When the Food and Drug Administration advisory panel meets tomorrow to review expanding the approved indication for Amgen's (NAS: AMGN) Xgeva, the committee of outside experts will have two main issues to debate: Is bone-metastasis-free survival -- the primary endpoint in the trial -- a reasonable measurement of benefit? And do the benefits outweigh the side effects?
The answer to the first should be a resounding "Yes." The second is a little more up for debate.
Amgen is trying to expand the label of Xgeva to be used before prostate cancer has spread to the bone. It's currently only approved to help prevent bone breaks in patients who are already so advanced that the cancer has spread there.
Xgeva extended the time it took the tumor to start growing outside of the prostate -- to metastasize -- on the bone by 4.2 months. The endpoint is actually bone-metastasis-free survival, which includes not only time for bone metastasis, but also death if that would come first, which helps capture any severe toxicity the drug might have.
Neither metastasis-free survival nor progression-free survival (the latter of which just measures whether the tumor starts growing again, plus the same "death by drug" issue) is as good as overall survival; the ultimate goal is obviously to have patients live longer. But metastasis-free survival is more clinically relevant because metastases are painful and can lead to bone breakage.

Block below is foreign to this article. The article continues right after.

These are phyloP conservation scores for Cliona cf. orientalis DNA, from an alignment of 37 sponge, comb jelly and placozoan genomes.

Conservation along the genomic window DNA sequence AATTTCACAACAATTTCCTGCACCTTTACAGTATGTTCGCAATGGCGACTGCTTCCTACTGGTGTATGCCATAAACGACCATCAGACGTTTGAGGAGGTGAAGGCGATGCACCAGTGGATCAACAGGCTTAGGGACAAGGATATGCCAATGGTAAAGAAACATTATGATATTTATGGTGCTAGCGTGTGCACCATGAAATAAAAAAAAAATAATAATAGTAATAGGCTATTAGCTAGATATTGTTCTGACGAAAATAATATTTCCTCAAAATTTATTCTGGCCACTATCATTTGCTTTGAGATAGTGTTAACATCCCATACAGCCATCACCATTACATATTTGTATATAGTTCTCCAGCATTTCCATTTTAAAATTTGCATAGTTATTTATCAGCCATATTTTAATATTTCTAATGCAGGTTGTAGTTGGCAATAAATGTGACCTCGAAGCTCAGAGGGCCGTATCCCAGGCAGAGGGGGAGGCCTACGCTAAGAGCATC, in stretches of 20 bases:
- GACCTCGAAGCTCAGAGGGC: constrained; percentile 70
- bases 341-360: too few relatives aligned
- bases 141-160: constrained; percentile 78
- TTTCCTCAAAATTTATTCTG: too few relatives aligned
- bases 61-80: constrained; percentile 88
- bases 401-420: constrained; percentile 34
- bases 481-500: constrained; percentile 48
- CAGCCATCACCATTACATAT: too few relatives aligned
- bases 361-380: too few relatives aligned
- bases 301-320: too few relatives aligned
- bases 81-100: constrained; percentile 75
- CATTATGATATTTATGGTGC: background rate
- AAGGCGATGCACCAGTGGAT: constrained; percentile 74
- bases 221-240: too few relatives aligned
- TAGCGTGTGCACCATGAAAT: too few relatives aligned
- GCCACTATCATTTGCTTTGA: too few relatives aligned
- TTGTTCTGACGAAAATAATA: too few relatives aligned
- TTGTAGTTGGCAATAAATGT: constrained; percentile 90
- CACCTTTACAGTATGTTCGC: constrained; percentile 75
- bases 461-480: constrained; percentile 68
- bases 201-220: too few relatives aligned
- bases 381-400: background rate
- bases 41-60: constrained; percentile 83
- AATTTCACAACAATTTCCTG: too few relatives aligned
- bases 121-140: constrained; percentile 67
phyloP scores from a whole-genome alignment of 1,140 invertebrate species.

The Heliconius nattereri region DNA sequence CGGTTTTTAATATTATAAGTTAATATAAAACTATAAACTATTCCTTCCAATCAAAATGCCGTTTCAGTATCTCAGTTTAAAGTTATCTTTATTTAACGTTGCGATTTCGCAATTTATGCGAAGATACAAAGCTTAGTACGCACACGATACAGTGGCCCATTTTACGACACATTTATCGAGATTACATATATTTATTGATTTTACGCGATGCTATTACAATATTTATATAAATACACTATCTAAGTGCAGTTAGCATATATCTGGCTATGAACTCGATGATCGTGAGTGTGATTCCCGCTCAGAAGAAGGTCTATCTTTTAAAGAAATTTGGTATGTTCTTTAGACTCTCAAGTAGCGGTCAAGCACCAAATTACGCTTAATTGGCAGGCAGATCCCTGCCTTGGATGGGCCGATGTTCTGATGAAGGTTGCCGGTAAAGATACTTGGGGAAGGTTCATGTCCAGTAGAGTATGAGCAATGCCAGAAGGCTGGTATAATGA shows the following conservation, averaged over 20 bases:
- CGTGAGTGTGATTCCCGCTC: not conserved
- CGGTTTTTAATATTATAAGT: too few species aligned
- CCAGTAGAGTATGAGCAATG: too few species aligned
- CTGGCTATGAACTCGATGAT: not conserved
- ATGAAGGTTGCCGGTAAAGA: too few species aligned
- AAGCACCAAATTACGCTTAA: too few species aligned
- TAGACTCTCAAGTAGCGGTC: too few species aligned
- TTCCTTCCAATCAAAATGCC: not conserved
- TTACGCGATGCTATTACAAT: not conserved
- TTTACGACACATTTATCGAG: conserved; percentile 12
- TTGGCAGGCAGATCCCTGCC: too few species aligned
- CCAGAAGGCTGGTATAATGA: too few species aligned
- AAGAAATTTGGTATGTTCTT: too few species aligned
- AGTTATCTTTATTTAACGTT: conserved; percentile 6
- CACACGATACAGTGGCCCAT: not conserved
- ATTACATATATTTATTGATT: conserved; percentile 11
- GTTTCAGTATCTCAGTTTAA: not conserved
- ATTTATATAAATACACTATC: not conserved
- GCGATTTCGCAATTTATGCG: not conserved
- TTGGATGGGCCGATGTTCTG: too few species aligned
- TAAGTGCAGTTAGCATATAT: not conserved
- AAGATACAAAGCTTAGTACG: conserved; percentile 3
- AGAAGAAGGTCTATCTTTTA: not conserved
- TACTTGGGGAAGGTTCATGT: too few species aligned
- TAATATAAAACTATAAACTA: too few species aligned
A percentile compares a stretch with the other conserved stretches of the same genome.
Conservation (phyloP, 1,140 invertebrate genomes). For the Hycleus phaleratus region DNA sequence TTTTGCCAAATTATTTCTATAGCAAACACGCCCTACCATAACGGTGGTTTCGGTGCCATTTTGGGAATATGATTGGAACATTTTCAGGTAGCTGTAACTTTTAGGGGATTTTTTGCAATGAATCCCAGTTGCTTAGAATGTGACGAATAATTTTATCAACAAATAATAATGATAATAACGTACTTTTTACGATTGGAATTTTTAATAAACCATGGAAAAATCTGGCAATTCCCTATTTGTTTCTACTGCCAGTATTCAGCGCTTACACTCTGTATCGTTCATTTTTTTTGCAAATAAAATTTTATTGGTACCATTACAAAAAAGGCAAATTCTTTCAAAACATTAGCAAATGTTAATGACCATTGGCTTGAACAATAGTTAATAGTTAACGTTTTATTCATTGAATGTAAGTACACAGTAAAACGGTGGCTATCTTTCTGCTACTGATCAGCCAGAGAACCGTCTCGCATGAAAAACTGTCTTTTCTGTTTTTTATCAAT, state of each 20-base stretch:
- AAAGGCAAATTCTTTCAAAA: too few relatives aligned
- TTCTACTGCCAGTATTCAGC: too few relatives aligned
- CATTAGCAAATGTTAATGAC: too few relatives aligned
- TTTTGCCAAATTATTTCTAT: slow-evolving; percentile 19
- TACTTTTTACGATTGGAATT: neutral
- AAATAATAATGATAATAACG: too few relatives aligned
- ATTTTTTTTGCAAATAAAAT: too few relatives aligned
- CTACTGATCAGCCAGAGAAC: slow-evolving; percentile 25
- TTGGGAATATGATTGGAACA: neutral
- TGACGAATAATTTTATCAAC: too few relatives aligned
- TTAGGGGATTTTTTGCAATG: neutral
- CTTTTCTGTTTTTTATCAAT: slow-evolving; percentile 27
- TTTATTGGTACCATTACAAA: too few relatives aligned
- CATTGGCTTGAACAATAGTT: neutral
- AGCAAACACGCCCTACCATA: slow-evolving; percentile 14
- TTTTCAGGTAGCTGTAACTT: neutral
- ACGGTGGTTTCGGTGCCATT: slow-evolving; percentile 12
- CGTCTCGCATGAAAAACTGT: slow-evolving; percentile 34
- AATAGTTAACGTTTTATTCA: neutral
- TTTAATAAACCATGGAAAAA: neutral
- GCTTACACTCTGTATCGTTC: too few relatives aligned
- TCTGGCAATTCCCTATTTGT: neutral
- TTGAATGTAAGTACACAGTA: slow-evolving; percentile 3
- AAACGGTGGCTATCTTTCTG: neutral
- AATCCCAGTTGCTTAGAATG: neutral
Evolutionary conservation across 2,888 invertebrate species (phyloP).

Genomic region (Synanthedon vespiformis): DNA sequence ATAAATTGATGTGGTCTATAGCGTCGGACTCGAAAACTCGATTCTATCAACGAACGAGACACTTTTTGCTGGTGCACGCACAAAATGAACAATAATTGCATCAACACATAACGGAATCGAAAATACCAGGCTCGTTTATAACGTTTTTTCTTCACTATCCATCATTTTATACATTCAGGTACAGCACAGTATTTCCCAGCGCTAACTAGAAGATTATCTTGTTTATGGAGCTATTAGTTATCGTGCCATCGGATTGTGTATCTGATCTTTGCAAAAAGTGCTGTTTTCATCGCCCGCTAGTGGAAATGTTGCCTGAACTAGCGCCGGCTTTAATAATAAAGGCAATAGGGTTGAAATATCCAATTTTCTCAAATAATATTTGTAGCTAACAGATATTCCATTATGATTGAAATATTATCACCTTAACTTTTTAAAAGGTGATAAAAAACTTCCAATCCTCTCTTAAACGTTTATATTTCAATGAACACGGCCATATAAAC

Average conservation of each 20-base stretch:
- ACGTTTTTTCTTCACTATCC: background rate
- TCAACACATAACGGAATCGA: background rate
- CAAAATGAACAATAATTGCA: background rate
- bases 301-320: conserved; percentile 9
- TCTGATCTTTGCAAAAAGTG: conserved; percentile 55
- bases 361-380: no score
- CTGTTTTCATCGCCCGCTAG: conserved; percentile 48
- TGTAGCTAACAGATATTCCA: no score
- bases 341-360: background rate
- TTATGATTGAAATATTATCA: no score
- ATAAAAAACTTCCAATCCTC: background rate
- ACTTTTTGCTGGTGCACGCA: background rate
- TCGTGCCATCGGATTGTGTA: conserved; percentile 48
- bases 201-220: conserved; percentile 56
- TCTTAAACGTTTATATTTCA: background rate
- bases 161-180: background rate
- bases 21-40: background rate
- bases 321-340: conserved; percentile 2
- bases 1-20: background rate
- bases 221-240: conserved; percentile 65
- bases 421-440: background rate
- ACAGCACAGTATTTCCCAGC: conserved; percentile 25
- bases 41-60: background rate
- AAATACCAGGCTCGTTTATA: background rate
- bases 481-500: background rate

If the committee doesn't buy that argument, it may be bad news for Exelixis (NAS: EXEL) , which is running a trial measuring their drug cabozantinib's ability to reduce pain in patients with prostate-cancer metastases.
The harder question to answer is whether a 4.2-month delay in the tumor spreading to the bone justifies the side effects that Xgeva causes. In the clinical trials, 5% of patients developed osteonecrosis of the jaw -- essentially, death of the jaw bone -- which can be painful in itself. There's also worry that Xgeva inhibition of bone metastases in particular might just shift their formation to other parts of the body. Amgen has an uphill climb tomorrow to convince the oncologists on the panel to recommend approval of the drug.
While investors in other prostate-cancer drugs will be watching tomorrow's meeting, I don't think a surprise recommendation for approval would really be that bad for Johnson & Johnson's (NYS: JNJ) Zytiga or Dendreon's (NAS: DNDN) Provenge, since both are used after a tumor has metastasized. Same goes for Medivation's (NAS: MDVN) MDV3100, which isn't approved yet, but likely will be. Even if Xgeva is approved for use before these drugs, they'll only have to wait 4.2 months to get their hands on the patients.
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